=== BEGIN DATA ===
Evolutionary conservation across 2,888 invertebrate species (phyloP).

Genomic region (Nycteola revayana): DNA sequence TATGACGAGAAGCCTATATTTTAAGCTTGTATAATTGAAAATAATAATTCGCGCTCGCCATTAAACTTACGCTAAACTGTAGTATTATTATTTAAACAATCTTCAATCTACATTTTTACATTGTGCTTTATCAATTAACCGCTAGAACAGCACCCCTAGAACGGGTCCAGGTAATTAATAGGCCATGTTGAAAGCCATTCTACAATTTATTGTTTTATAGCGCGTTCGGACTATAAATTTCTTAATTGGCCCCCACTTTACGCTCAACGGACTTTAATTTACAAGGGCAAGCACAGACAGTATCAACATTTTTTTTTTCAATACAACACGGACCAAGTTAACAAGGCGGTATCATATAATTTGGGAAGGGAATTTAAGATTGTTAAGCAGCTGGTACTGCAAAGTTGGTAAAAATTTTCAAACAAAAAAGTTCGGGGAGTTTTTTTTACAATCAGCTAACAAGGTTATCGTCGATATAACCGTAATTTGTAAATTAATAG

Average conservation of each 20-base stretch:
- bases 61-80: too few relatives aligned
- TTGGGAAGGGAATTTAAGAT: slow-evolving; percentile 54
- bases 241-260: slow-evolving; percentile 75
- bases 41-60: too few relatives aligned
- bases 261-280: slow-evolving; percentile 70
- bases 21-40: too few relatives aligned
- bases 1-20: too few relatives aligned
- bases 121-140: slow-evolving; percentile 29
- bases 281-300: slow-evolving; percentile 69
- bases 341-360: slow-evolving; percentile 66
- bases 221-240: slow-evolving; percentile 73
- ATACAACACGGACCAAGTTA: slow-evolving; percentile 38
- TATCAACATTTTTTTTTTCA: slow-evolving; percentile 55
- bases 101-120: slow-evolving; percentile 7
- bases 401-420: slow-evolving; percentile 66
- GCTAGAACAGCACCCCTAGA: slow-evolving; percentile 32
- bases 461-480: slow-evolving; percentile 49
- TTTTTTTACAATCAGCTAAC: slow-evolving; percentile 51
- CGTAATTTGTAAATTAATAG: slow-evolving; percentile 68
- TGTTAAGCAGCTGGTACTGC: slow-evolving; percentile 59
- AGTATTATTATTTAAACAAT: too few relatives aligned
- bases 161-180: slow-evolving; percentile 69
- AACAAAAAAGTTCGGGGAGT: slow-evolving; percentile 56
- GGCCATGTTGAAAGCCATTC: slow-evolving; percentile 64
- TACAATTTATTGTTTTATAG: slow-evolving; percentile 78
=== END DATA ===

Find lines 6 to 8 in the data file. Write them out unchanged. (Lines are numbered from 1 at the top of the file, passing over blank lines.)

- bases 241-260: slow-evolving; percentile 75
- bases 41-60: too few relatives aligned
- bases 261-280: slow-evolving; percentile 70